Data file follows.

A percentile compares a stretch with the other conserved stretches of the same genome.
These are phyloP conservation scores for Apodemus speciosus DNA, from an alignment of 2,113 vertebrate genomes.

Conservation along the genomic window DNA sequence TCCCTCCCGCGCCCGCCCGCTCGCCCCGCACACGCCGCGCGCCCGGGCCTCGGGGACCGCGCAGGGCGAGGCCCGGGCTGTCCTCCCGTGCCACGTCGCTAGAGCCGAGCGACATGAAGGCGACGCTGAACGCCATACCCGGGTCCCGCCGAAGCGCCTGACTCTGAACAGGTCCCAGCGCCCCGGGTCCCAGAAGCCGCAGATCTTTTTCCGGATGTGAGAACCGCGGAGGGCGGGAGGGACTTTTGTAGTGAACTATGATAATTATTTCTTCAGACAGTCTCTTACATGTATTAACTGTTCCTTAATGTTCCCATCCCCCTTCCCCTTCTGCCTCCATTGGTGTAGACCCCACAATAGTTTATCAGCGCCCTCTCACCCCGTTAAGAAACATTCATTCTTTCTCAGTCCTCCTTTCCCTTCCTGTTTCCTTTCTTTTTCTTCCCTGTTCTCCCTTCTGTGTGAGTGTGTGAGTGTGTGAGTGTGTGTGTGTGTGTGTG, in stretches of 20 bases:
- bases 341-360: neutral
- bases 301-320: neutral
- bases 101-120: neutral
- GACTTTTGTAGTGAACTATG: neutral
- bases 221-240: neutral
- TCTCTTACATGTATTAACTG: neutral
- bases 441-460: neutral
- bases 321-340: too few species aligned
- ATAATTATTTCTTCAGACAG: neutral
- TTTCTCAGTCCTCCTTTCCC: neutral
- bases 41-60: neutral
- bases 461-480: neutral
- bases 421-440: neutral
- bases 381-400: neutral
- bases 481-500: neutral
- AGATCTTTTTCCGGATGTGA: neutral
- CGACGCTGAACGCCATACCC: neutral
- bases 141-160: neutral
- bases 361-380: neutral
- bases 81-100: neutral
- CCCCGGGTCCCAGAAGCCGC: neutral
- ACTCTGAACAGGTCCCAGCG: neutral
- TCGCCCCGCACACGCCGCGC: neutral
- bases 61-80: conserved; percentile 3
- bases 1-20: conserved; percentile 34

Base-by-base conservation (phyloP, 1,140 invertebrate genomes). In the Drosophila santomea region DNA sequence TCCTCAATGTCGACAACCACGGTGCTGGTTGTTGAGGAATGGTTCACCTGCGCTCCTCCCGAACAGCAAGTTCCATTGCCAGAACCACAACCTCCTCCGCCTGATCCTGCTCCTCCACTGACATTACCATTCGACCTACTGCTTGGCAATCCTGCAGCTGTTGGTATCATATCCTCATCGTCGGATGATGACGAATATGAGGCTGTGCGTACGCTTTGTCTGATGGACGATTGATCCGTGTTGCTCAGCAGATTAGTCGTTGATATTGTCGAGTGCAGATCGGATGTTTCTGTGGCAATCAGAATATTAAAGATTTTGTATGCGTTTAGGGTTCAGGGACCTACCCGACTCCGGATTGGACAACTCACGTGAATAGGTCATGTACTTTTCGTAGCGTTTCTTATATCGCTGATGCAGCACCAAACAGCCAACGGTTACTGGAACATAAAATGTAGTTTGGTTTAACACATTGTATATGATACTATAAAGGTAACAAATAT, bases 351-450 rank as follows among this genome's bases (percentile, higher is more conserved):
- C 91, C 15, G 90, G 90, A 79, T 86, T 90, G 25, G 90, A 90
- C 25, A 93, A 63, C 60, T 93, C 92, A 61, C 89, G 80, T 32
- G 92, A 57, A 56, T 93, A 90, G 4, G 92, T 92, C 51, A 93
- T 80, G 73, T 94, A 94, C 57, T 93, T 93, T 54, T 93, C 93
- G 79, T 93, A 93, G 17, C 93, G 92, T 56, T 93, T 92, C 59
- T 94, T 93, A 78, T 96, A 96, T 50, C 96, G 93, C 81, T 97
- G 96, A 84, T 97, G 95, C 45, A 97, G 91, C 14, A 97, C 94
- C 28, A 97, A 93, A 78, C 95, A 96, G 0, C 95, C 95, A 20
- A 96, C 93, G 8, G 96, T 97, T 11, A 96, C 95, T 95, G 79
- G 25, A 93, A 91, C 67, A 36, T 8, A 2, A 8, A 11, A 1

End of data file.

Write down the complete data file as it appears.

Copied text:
A percentile compares a stretch with the other conserved stretches of the same genome.
These are phyloP conservation scores for Apodemus speciosus DNA, from an alignment of 2,113 vertebrate genomes.

Conservation along the genomic window DNA sequence TCCCTCCCGCGCCCGCCCGCTCGCCCCGCACACGCCGCGCGCCCGGGCCTCGGGGACCGCGCAGGGCGAGGCCCGGGCTGTCCTCCCGTGCCACGTCGCTAGAGCCGAGCGACATGAAGGCGACGCTGAACGCCATACCCGGGTCCCGCCGAAGCGCCTGACTCTGAACAGGTCCCAGCGCCCCGGGTCCCAGAAGCCGCAGATCTTTTTCCGGATGTGAGAACCGCGGAGGGCGGGAGGGACTTTTGTAGTGAACTATGATAATTATTTCTTCAGACAGTCTCTTACATGTATTAACTGTTCCTTAATGTTCCCATCCCCCTTCCCCTTCTGCCTCCATTGGTGTAGACCCCACAATAGTTTATCAGCGCCCTCTCACCCCGTTAAGAAACATTCATTCTTTCTCAGTCCTCCTTTCCCTTCCTGTTTCCTTTCTTTTTCTTCCCTGTTCTCCCTTCTGTGTGAGTGTGTGAGTGTGTGAGTGTGTGTGTGTGTGTGTG, in stretches of 20 bases:
- bases 341-360: neutral
- bases 301-320: neutral
- bases 101-120: neutral
- GACTTTTGTAGTGAACTATG: neutral
- bases 221-240: neutral
- TCTCTTACATGTATTAACTG: neutral
- bases 441-460: neutral
- bases 321-340: too few species aligned
- ATAATTATTTCTTCAGACAG: neutral
- TTTCTCAGTCCTCCTTTCCC: neutral
- bases 41-60: neutral
- bases 461-480: neutral
- bases 421-440: neutral
- bases 381-400: neutral
- bases 481-500: neutral
- AGATCTTTTTCCGGATGTGA: neutral
- CGACGCTGAACGCCATACCC: neutral
- bases 141-160: neutral
- bases 361-380: neutral
- bases 81-100: neutral
- CCCCGGGTCCCAGAAGCCGC: neutral
- ACTCTGAACAGGTCCCAGCG: neutral
- TCGCCCCGCACACGCCGCGC: neutral
- bases 61-80: conserved; percentile 3
- bases 1-20: conserved; percentile 34

Base-by-base conservation (phyloP, 1,140 invertebrate genomes). In the Drosophila santomea region DNA sequence TCCTCAATGTCGACAACCACGGTGCTGGTTGTTGAGGAATGGTTCACCTGCGCTCCTCCCGAACAGCAAGTTCCATTGCCAGAACCACAACCTCCTCCGCCTGATCCTGCTCCTCCACTGACATTACCATTCGACCTACTGCTTGGCAATCCTGCAGCTGTTGGTATCATATCCTCATCGTCGGATGATGACGAATATGAGGCTGTGCGTACGCTTTGTCTGATGGACGATTGATCCGTGTTGCTCAGCAGATTAGTCGTTGATATTGTCGAGTGCAGATCGGATGTTTCTGTGGCAATCAGAATATTAAAGATTTTGTATGCGTTTAGGGTTCAGGGACCTACCCGACTCCGGATTGGACAACTCACGTGAATAGGTCATGTACTTTTCGTAGCGTTTCTTATATCGCTGATGCAGCACCAAACAGCCAACGGTTACTGGAACATAAAATGTAGTTTGGTTTAACACATTGTATATGATACTATAAAGGTAACAAATAT, bases 351-450 rank as follows among this genome's bases (percentile, higher is more conserved):
- C 91, C 15, G 90, G 90, A 79, T 86, T 90, G 25, G 90, A 90
- C 25, A 93, A 63, C 60, T 93, C 92, A 61, C 89, G 80, T 32
- G 92, A 57, A 56, T 93, A 90, G 4, G 92, T 92, C 51, A 93
- T 80, G 73, T 94, A 94, C 57, T 93, T 93, T 54, T 93, C 93
- G 79, T 93, A 93, G 17, C 93, G 92, T 56, T 93, T 92, C 59
- T 94, T 93, A 78, T 96, A 96, T 50, C 96, G 93, C 81, T 97
- G 96, A 84, T 97, G 95, C 45, A 97, G 91, C 14, A 97, C 94
- C 28, A 97, A 93, A 78, C 95, A 96, G 0, C 95, C 95, A 20
- A 96, C 93, G 8, G 96, T 97, T 11, A 96, C 95, T 95, G 79
- G 25, A 93, A 91, C 67, A 36, T 8, A 2, A 8, A 11, A 1